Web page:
Some people take the future too seriously.

“We’ve got another modder, ma’am.”

“Again? We shouldn’t have an ER. We should have a receiving bay for imbeciles.”

“I mean, it’s a simple idea, incrementally replacing your own body with mechanisms, one piece at a time, but it just doesn’t work. At least not yet. One of the surgeries always fails.”

“Obviously. It’s such a suicidal way to achieve immortality.”

Tales From the Midnight Campfire

. . .

“Long ago, when the world was younger, there was a great king who ruled a vast kingdom. His daughter, a princess, was renowned for her beauty. Yet none dared to court her, for though she longed for a husband, she was quick to judge and loath to forgive.

Finally, two brothers came to the castle—and like those before, the princess rejected them. Yet as they turned to leave, she hailed them. That they would not go away empty-handed, the princess told the men that each had but to rest his eyes upon a thing, and it would become theirs.

The elder brother, who was crafty, quickly set his eyes upon the princess, but she shook her head sadly, for in her offer she excepted herself alone. In disappointment, he climbed the highest minaret in the castle and set his eyes to the horizon. And so the duchy became his to rule.

The younger brother closed his eyes in thought. Then, wandering through the castle, he came to the great doors, flooded through by setting sun. He opened his eyes to the crimson sky, and the princess, who followed his gaze, smiled.

‘My foolish brother,’ said the elder, ‘you could have had an empire!’

‘True,’ said the younger, as the world faded into darkness, ‘But I have the stars.’

And so, the younger brother departed the castle with empty hands. Yet, in his heart, there was eternal joy.”


Ed. note: the artwork in this post was created by my new friend, painting under the pseudonym “Dizzy Chen”. It is my hope that her artwork and my stories will continue to compliment each other for many posts into the future.

Homo sapiens sapiens

Nothing to do with corn.

“Ladies, Lords.

Today, with the advent of cheaply available nanomutagens, we are seeing an explosion in human genetic alteration ranging from pre-natal to geriatric—and from targeted risk factor reduction to wholesale alteration of secondary sexual characteristics. The government does not possess any agency for regulating such operations, and the recent passage of court bill 2301AP-8903 legally binds it to inaction. I believe this is a failure on the part of this committee, inasmuch as we are obligated to also advise policy.

The problem is that legalization of all such genetic engineering doesn’t merely pass the burden of inevitable failures onto the expectant parents or individual requesting the treatment (as the legislature appears to have concluded); it also creates a sociogenetic debt.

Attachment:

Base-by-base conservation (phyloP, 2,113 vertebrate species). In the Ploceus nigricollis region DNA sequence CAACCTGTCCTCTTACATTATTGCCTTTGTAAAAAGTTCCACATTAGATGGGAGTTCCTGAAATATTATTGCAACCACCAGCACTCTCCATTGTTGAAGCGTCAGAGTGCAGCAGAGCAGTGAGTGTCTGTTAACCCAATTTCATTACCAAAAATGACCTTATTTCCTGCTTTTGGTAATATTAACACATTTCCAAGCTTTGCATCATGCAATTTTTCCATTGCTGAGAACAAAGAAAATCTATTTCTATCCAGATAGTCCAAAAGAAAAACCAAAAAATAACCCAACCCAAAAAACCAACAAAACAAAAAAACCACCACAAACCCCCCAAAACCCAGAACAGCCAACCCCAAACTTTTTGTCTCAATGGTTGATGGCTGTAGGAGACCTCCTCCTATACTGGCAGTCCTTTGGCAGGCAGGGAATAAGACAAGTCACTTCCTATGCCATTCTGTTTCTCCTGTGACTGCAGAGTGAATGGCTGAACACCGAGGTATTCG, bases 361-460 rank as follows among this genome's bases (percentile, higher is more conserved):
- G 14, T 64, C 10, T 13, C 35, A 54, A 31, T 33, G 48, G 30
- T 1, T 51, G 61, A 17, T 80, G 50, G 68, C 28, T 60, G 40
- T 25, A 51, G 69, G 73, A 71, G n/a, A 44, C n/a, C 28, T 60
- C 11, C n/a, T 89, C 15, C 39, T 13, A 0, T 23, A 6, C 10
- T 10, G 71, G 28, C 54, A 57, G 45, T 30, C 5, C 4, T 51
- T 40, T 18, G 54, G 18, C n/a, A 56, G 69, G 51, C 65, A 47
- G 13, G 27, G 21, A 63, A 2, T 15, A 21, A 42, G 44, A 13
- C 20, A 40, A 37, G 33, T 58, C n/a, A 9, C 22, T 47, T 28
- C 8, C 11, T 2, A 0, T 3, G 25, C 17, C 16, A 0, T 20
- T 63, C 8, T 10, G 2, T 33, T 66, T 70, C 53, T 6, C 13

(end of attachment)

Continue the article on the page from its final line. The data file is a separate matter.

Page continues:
True, we have overseen the almost complete eradication of the more common genetically linked susceptibilities—as well as single-gene genetic disorders proper, such as CF and TS in the last decade alone. In the case of the former, we can all agree that eliminating the most common ΔF508 mutation was a triumph of science and humanity.

But what about myopia? If present trends continue, genes for imperfect eyesight will be ruthlessly bred out until no human wears eyeglasses. Gone will be the bespectacled academic, the horn-rimmed librarian, the bookish teen. This correction of a genetic fault will thereby alter our culture.

People have preferences for hair, eye color, and so on. So far, diversity has been preserved only by the presence of differing racial and societal expectations of attractiveness. But already we see evidence of women crippled by their parents’ absurdly idealized notions of beauty, especially body weight, and men too Hellenistically sculpted to fit into standard space suits. We’re at an inflection point where an entire generation could be born blond if some hypothetical singer with sandy hair became sufficiently popular.”

TS [2301-05-22 13:28, 2301-05-22 13:33]


Some things are more important than gold statues, Indy.

Forerunner galactic civilizations are a staple of xenoarchaeologic research grants, yet their underpinning, background ubiquity seldom enlighten those who study them. Currently, no fewer than eleven separate forerunner civilizations are known to have colonized the Milky Way to various degrees, the earliest surviving artifacts of which date back some eight billions of years.

It seems that some natural cycle of rise and recession alternately unites alien races and then isolates them, creating a chronology of forerunner civilizations—of which ours is merely the latest. There is no reason to believe our present civilization is privileged, and yet no one is quite sure why no iteration has ever really caught on permanently.

Some of the very longest-lived species have surviving legends that possibly implicate membership in the previous civilization—which decayed some tens of millions of years agobut on such timescales of millions and billions of years, it is more common for member races to die out entirely.

Surviving artifacts are common, but often maddeningly uninformative. Almost no devices survive the ravages of time intact, save only those few that self-repair. (The most famous examples are the ring devices—featureless wheels whose only interesting property is making investigating vessels disappear. For 30,000 years, nothing more about them has been discovered.)

It seems that, just as galactic-scale government is not fit for cosmic longevity, nor are any individual species, let alone their technologies.